Smith Trustee Scholarship to support entrepreneurial undergrads in Smeal

UNIVERSITY PARK, Pa. -- A new scholarship designed to recognize aspiring entrepreneurs in the Smeal College of Business has been created by Penn State alumnus Richard Smith and his wife, Linda Hoffman, of Tucson, Ariz.

The couple committed $50,000 to create the Richard A. Smith Trustee Scholarship, targeted to students who demonstrate a strong interest in entrepreneurship through their course selection.

“Rick and Linda know how important it is to nurture the entrepreneurial spirit in our students, especially at the undergraduate level,” said Charles H. Whiteman, the John and Becky Surma Dean of Smeal.

Smith and Hoffman chose to support entrepreneurial education at Smeal because of the college’s solid reputation as well as its curriculum in entrepreneurship and innovation — including an interdisciplinary minor for undergraduates.

“Rick and Linda know how important it is to nurture the entrepreneurial spirit in our students, especially at the undergraduate level,” said Charles H. Whiteman, the John and Becky Surma Dean of Smeal. “Their commitment to this scholarship will help develop students who gravitate toward creativity and innovation in business.”

“We understand the unique challenges of business ownership, and we want to encourage students to take advantage of every educational opportunity they can in order to prepare them to face these challenges head-on,” said Smith.

Smith is the president of BreakMakers Inc., named for his family’s philanthropic vision of helping to provide others with educational and entrepreneurial opportunities. The 1974 graduate of the College of Health and Human Development and his wife, an alumna of the University of Maryland, recently retired from Golf Cars of Arizona (GCA), a golf car dealership that they bought in 1993.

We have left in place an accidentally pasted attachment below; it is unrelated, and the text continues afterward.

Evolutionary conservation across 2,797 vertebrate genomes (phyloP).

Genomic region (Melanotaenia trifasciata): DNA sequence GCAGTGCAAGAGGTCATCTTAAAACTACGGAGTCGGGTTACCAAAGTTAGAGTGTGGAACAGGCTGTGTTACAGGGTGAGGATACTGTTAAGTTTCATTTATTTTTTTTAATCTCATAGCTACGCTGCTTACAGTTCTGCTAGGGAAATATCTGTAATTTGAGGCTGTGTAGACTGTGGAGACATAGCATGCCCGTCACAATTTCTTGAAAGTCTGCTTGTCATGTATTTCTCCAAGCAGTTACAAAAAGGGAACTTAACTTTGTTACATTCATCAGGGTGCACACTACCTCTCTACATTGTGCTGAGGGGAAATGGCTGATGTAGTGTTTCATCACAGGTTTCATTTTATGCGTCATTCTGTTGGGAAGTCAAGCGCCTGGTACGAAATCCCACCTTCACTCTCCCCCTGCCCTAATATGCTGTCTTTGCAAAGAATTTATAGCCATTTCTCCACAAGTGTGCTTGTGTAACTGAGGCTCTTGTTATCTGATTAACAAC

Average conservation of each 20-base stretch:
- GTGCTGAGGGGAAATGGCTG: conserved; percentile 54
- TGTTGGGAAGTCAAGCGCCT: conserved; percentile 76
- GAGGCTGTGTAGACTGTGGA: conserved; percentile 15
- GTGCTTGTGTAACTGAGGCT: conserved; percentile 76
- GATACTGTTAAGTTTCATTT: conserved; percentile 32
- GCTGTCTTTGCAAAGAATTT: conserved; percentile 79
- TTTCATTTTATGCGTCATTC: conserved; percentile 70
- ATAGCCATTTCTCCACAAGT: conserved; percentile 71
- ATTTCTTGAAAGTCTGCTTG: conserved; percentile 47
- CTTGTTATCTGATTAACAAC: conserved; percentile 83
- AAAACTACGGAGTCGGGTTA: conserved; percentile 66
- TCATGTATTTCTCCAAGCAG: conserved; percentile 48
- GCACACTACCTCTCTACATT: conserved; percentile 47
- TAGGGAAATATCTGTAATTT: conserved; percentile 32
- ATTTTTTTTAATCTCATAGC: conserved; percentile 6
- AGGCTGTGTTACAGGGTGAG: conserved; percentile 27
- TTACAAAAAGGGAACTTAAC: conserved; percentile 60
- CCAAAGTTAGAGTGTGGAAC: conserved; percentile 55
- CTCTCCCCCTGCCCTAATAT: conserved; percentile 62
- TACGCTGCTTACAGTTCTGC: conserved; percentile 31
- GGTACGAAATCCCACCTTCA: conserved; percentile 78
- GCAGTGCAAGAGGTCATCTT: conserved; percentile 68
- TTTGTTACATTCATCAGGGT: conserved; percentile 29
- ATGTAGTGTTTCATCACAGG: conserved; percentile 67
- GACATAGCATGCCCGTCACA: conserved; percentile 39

Before moving to Arizona in the early 1990s, the couple lived and worked in the Washington, D.C., metro area. They knew they wanted to run their own company, and their research led them to GCA. Over 19 years, they grew the company from one location to a multi-million dollar operation with three locations.

“We understand the unique challenges of business ownership, and we want to encourage students to take advantage of every educational opportunity they can in order to prepare them to face these challenges head-on,” said Smith. “We know that Smeal is a great place to do this, because education in the area of entrepreneurship is growing quickly there. We feel confident that Smeal can give students the foundation they need to be successful business people and entrepreneurs.”

The Trustee Matching Scholarship Program maximizes the impact of private giving while directing funds to students as quickly as possible, meeting the urgent need for scholarship support. In this groundbreaking philanthropic model, Penn State matches 10 percent of the total pledge or gift at the time a Trustee Scholarship is created, making funds available immediately for student awards. This University match, which is approximately double the endowment's annual spendable income, continues in perpetuity, tripling the support available for students with financial need.

The Richard A. Smith Trustee Scholarship will help the Smeal College of Business to reach its goals in For the Future: The Campaign for Penn State Students. This University-wide effort is directed toward a shared vision of Penn State as the most comprehensive, student-centered research university in America. The University is engaging Penn State's alumni and friends as partners in achieving six key objectives: ensuring student access and opportunity, enhancing honors education, enriching the student experience, building faculty strength and capacity, fostering discovery and creativity, and sustaining the University's tradition of quality. The campaign's top priority is keeping a Penn State degree affordable for students and families. The For the Future campaign is the most ambitious effort of its kind in Penn State's history, with the goal of securing $2 billion by 2014.

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Last Updated September 10, 2013